We find out about research done by Liverpool John Moores University
“If we go back about five years, I had players I worked with asking me about CBD,” says Graeme Close, professor of Human Physiology at Liverpool John Moores University and nutrition consultant with England Rugby.
“Five years ago it was quite an easy conversation: ‘It may be useful, it may not – I didn’t know much about it – but it’s prohibited by WADA (the World Anti-Doping Agency)’.
“Then in 2018 they removed it (from the banned list). As an academic/practitioner, that was not a good enough answer anymore.
“The starting point for me was with all the anecdotes you hear about how often it’s being used, (we had to) assess as many pro rugby players as we could, how prevalent was its use, why are people turning to it, what are the main reasons? How much do they know about it from an anti-doping perspective, and what are the perceived benefits so far?”
You may have seen rugby personalities talk about CBD – the cannabinoid found in the hemp strain of cannabis that has been linked to enhanced recovery, better sleep, relief with muscle soreness. Yet as was suggested by Dr Mark Ware in our companion piece, Chronic Pain, Cannabis and Rugby, with quality research “there is nothing on human pain and CBD. It’s astonishing that we don’t have data on that.”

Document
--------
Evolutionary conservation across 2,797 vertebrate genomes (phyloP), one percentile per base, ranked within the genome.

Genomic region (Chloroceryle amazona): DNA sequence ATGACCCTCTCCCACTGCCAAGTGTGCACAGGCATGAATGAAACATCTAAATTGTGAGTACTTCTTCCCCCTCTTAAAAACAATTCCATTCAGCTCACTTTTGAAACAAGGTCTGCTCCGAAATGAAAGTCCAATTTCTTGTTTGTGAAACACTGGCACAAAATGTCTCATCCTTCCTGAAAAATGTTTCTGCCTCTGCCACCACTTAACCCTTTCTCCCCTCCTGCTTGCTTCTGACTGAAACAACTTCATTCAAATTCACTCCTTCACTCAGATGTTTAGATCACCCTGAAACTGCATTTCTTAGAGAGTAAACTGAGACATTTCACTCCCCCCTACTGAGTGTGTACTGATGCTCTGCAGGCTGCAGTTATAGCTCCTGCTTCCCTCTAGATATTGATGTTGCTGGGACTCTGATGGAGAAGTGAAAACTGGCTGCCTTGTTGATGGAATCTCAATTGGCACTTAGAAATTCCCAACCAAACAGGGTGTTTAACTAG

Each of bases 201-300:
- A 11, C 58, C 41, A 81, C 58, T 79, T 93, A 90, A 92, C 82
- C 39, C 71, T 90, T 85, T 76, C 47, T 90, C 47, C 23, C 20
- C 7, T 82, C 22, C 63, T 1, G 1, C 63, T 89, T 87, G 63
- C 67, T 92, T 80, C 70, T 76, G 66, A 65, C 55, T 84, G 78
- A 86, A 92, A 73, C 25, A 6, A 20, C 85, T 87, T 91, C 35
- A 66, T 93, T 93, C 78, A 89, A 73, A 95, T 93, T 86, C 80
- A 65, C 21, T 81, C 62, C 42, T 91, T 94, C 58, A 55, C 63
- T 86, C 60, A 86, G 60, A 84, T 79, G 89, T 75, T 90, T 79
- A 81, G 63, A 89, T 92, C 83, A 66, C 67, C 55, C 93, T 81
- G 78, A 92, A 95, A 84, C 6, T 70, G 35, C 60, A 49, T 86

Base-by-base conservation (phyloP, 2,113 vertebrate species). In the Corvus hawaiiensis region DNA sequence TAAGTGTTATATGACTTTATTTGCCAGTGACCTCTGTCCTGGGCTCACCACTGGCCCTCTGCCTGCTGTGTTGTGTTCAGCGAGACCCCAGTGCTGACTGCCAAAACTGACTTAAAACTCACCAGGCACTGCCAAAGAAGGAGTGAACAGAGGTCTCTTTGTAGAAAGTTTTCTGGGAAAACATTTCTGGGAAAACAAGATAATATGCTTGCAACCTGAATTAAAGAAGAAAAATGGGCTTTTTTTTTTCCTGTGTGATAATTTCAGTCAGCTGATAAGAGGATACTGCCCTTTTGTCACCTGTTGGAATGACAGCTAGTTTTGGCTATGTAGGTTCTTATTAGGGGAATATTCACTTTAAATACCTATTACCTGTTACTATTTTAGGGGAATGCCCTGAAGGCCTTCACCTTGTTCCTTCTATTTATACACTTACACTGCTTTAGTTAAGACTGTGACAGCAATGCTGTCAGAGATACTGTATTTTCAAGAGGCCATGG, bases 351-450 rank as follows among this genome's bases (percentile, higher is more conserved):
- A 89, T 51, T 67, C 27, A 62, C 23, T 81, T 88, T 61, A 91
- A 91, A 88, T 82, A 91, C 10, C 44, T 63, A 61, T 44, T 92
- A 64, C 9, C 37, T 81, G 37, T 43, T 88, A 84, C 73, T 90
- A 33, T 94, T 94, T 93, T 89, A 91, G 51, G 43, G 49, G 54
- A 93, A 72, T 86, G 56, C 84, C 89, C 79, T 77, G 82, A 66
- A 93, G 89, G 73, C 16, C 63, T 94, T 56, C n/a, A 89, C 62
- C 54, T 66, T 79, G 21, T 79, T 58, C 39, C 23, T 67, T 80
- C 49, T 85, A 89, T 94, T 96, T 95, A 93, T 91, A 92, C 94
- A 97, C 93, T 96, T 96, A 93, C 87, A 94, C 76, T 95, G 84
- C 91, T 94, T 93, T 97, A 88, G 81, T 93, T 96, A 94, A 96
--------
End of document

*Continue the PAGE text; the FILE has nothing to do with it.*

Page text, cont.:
Read next: CHRONIC PAIN, CANNABIS AND RUGBY
So in August, Close, his colleague Andreas Kasper and LJMU released the results from a study they had done that highlighted the high prevalence of CBD use among professional rugby players, despite warnings that there are still risks attached to its use. They found 26% of professional players surveyed (517 professional league and union players from UK-based competitions) had tried CBD oil and 8% were currently using it.
Worryingly, the team at LJMU found that only 16% of professionals surveyed had sought advice from trained sport nutritionists. A whopping 73% were getting their information from the internet, despite the risks of anti-doping violations.
Although not prohibited by WADA, CBD often contains traces of other cannabinoids such as THC (the psychoactive compound tetrahydrocannabinol, the part of cannabis that creates the ‘high’), which is prohibited and illicit in quantities above 1mg per bottle. The real risk is that there is evidence to show that many CBD products have much higher levels of THC than stated on product packaging.
Close takes a balanced view. He tells Rugby World: “We published a paper, maybe five years ago now, which basically shows that rugby league players are in pain every day of their life during a competitive season. It subsides as it gets towards the game day but you’re never back down to zero.
“What we also know is that with some traditional pain medication (like non-steroidal anti-inflammatory drugs (NSAIDs)), even Ibuprofen, if you take it long enough it’s related to stomach ulcers. Then you move on to the opiates like tramadol, and we know that they are addictive. There are problems with players who have openly admitted at the end of their careers to being addicted to opiate-based painkillers.